• D.C.
  • BXL
  • Lagos
  • Dubai
  • Beijing
  • SG
rotating globe
  • D.C.
  • BXL
  • Lagos
Semafor Logo
  • Dubai
  • Beijing
  • SG


Mar 21, 2024, 5:50pm EDT
Southeast Asia
icon

Semafor Signals

Chinese patient receives first successful pig-to-human liver transplant

A corridor in the surgery department of the Beijing Friendship Hospital.
Giulia Marchi for The Washington Post via Getty Images
PostEmailWhatsapp
Title icon

The News

Scientists have successfully transplanted a genetically engineered pig liver into a human for the first time

Chinese researchers inserted the liver, which was taken from a pig that had been genetically edited to remove proteins that can cause organ rejection, into the body of a clinically dead patient whose brain had stopped functioning. After 96 hours the patient showed no sign of organ rejection, and the transplanted liver’s blood and bile flow were both working appropriately, the researchers said.

AD

The transplant was the “first of its kind in the world”, China’s Air Force Medical University said in a post on the social media platform WeChat.

Researchers in the United States have previously carried out xenogenic transplants — where an organ from one species is transferred to another — of gene-edited pig kidneys and hearts into clinically dead human patients.

icon

SIGNALS

Semafor Signals: Global insights on today's biggest stories.

Xenotransplantation could help address the global organ shortage

Source icon
Sources:  
South China Morning Post, CNN

Each year in China alone more than 500,000 people face liver failure, which can only be treated with a transplant. With a global shortage of viable livers for patients, scientists hope xenotransplantation can help fill the gap, with the South China Morning Post calling the Chinese transplant a “breakthrough that could help alleviate organ shortages.”

In the U.S., an estimated 17 people die every day while waiting for an organ transplant. “That someone has to die for someone to live is a broken paradigm,” a New York University doctor who has been researching xenotransplantation told CNN. “I think animals are the answer.”

Animal rights activists say xenotransplantation is unethical

Source icon
Sources:  
The New York Times, The National Library of Medicine

Animal rights activists argue that harvesting organs from animals to transfer to people is morally wrong and could unintentionally transfer animal-borne diseases to humans. “Using pigs as a source of spare parts is dangerous to the human patients, deadly for the animals and may bring about the next pandemic,” Kathy Guillermo, senior vice president at People for the Ethical Treatment of Animals, told The New York Times. “Researchers need to focus on cleaning up the organ donation system and leave the animals alone.”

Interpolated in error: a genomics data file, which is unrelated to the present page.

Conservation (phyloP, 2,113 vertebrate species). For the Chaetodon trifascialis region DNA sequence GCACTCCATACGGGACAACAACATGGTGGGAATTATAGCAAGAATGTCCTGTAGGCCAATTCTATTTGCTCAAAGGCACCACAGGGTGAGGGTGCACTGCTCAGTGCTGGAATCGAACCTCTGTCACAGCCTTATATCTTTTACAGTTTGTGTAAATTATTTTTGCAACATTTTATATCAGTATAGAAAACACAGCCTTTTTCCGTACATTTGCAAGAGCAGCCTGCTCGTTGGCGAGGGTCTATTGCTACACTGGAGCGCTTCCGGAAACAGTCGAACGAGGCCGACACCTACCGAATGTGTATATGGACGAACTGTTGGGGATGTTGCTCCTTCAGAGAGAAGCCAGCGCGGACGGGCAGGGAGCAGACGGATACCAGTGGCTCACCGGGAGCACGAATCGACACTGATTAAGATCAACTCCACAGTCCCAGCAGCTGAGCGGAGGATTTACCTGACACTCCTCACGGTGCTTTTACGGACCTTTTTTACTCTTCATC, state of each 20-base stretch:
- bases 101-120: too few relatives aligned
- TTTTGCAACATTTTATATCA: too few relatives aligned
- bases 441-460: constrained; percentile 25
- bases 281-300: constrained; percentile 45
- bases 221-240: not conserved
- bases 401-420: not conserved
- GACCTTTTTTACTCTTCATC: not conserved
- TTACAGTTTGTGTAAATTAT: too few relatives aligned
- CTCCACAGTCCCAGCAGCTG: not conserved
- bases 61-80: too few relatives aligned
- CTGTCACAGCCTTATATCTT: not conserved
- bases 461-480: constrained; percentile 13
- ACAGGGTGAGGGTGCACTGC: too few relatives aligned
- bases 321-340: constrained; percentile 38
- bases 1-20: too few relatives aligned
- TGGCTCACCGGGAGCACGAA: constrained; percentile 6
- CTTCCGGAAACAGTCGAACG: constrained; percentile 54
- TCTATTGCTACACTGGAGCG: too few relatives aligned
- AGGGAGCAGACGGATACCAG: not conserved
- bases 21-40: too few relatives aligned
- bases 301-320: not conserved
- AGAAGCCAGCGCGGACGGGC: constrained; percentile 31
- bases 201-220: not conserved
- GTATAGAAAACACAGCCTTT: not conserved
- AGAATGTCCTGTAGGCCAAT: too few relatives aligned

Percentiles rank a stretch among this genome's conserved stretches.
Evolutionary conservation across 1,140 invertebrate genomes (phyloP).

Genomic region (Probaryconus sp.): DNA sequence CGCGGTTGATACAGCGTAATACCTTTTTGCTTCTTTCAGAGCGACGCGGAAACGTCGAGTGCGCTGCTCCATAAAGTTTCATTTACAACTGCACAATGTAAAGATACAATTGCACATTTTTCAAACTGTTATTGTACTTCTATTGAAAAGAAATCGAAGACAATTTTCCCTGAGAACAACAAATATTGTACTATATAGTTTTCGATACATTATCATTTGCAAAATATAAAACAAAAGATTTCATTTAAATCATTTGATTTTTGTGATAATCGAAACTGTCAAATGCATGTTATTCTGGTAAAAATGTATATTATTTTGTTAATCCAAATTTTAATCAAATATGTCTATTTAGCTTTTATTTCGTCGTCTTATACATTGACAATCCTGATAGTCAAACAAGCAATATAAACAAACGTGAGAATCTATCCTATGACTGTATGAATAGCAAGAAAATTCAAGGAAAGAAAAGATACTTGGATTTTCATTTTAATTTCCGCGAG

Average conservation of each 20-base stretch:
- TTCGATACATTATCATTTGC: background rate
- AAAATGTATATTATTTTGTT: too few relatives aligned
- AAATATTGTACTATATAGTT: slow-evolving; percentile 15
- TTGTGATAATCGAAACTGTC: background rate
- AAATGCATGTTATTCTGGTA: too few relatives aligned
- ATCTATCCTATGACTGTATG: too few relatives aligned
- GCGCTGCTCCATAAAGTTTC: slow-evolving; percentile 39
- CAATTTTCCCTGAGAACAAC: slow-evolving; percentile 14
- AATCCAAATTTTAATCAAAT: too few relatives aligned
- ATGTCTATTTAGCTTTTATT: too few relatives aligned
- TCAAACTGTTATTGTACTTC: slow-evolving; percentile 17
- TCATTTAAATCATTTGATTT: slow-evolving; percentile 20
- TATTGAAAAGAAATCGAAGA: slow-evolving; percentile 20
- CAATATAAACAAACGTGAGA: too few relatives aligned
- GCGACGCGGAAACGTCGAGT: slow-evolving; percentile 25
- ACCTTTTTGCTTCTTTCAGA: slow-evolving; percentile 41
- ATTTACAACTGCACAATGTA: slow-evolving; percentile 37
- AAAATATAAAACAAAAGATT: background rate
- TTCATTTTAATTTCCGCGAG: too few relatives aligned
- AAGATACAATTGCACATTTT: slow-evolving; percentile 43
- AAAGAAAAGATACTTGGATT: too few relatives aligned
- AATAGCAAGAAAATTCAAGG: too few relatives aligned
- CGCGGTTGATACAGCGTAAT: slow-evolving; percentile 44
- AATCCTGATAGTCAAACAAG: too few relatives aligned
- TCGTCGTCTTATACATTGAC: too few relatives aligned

A 2020 study from the National Library of Medicine outlined these concerns and more, including the conditions animals raised for xenotransplantation would have to live in and questions about how to distribute the organs fairly once they’re harvested.

Animal liver transplants could offer a temporary detox or buy time

Source icon
Sources:  
Nature, South China Morning Post

Despite recent progress, scientists have cautioned that liver transplants might only be a “short-term fix for people with liver failure,” according to the scientific journal Nature. While heart and kidney transplants could offer longer-term solutions, livers are difficult to transplant for extended periods. “Unlike the heart, which essentially functions as a pump, the liver performs many complex tasks” that are hard to replicate, including waste disposal and producing a wide range of proteins, the journal stated.

In trials on animals, SCMP reported, those that receive xenogenic liver transplants survive for a shorter time than those that receive hearts and kidneys. The Chinese researchers said that currently, xenogenic liver transplants are a good temporary alternative while patients wait for a human organ. And as the human liver is able to regenerate, a pig liver transplant could also provide a temporary detox after damage caused by alcohol or drug consumption, Nature reported.

Semafor Logo
AD